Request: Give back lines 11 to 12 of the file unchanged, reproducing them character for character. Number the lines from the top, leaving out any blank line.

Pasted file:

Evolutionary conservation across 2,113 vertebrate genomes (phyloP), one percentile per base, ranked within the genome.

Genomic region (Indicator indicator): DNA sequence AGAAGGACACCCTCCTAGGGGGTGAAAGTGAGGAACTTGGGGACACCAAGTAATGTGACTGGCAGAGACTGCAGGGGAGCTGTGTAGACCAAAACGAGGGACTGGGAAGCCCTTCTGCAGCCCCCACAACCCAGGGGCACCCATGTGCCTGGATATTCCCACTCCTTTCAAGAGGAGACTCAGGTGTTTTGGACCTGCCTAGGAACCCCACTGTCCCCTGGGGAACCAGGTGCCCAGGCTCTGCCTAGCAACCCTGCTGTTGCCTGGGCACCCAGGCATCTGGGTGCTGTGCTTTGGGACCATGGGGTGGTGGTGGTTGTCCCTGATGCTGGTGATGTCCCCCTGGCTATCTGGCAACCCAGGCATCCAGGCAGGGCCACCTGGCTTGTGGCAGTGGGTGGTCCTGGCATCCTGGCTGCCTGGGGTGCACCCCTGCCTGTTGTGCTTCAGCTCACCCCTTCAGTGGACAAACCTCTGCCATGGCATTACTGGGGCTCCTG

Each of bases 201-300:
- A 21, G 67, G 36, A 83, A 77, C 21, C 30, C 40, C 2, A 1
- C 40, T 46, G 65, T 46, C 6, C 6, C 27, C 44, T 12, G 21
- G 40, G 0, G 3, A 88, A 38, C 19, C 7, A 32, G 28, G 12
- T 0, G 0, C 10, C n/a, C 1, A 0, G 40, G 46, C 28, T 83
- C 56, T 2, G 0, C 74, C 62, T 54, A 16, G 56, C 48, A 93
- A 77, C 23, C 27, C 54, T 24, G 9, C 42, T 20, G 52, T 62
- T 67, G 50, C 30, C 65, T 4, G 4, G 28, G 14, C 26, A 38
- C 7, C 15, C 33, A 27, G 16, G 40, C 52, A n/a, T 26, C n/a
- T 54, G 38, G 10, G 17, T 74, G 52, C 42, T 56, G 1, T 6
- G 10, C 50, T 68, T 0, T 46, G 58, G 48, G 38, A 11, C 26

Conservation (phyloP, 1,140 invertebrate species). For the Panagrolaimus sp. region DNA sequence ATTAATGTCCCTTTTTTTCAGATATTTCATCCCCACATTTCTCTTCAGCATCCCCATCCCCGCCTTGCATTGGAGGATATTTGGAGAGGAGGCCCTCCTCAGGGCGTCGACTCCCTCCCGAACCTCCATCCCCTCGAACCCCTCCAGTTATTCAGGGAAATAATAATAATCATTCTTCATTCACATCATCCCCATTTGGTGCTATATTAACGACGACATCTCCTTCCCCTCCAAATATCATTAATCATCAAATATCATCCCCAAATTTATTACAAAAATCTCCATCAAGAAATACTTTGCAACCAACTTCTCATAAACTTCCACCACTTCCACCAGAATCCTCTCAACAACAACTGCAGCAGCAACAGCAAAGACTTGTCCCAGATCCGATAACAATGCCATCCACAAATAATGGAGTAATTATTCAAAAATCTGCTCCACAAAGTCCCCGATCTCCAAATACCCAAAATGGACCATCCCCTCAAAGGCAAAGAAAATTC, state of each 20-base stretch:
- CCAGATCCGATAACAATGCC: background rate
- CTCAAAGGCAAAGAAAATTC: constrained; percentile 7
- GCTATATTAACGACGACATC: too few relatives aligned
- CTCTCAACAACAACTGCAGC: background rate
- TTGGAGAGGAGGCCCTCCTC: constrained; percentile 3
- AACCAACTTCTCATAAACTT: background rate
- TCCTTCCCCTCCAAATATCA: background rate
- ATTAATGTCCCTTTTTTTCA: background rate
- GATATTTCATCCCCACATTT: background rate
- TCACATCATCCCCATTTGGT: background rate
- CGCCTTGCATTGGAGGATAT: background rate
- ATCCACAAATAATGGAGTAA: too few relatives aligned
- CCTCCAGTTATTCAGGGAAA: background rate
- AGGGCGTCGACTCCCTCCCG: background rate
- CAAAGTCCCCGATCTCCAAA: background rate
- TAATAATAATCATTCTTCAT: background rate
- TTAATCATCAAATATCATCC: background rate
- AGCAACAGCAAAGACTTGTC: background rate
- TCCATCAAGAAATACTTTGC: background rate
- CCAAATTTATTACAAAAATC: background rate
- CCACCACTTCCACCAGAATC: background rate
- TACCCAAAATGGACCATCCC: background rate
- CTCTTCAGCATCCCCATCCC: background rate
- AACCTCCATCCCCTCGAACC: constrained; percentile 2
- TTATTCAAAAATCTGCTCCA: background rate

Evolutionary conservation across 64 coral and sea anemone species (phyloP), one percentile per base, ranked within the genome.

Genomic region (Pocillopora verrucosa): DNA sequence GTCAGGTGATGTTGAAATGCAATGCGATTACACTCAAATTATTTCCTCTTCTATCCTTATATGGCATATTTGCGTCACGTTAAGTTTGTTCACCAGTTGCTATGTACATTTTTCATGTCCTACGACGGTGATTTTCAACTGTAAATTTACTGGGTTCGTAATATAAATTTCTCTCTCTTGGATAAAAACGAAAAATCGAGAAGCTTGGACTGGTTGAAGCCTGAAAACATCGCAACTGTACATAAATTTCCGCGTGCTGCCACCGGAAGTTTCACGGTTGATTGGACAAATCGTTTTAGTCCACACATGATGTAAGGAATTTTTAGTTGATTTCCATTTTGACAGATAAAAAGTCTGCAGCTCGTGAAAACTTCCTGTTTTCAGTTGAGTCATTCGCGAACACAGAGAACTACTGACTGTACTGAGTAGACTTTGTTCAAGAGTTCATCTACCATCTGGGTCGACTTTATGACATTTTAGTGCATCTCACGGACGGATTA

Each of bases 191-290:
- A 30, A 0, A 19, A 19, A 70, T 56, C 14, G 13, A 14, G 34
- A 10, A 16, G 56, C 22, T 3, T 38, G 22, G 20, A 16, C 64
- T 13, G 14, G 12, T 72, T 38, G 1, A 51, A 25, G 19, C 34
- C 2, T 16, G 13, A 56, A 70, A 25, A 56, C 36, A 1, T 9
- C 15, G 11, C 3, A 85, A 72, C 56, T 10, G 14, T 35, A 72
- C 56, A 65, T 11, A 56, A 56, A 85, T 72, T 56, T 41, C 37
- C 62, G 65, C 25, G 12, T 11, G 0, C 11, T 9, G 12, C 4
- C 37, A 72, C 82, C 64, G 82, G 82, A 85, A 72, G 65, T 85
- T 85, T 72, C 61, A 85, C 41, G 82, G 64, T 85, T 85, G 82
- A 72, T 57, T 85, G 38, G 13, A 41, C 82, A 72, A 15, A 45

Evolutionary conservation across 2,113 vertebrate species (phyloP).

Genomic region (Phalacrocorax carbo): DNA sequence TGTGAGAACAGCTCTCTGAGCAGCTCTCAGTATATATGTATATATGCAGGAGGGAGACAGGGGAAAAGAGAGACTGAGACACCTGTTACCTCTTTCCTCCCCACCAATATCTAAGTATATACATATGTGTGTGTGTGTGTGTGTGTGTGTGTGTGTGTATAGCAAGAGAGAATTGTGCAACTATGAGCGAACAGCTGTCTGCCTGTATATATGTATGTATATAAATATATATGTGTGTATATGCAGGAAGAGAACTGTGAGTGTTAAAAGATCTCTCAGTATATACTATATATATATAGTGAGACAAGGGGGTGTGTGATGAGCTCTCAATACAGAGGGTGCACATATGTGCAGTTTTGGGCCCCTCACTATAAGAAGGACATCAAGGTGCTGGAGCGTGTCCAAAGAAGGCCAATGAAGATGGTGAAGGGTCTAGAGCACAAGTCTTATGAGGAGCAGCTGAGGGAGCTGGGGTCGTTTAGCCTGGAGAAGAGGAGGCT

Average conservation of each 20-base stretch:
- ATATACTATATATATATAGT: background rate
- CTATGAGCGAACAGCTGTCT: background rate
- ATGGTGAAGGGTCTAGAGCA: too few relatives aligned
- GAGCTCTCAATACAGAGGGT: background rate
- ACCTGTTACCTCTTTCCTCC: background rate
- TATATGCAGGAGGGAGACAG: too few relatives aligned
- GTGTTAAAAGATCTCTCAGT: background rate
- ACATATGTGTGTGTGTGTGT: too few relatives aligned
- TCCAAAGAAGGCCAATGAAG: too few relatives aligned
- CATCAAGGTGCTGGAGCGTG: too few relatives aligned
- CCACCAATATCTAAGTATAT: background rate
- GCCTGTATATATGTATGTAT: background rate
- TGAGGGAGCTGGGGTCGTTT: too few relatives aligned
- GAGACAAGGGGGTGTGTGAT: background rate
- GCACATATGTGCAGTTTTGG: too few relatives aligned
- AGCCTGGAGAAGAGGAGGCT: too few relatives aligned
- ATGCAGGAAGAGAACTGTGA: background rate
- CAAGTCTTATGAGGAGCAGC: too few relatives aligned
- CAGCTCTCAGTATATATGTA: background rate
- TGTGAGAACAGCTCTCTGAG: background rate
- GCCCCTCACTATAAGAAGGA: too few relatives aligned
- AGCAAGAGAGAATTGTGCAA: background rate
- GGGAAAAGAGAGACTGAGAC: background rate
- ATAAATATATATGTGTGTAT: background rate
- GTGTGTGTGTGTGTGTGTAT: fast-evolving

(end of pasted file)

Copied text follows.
- C 7, C 15, C 33, A 27, G 16, G 40, C 52, A n/a, T 26, C n/a
- T 54, G 38, G 10, G 17, T 74, G 52, C 42, T 56, G 1, T 6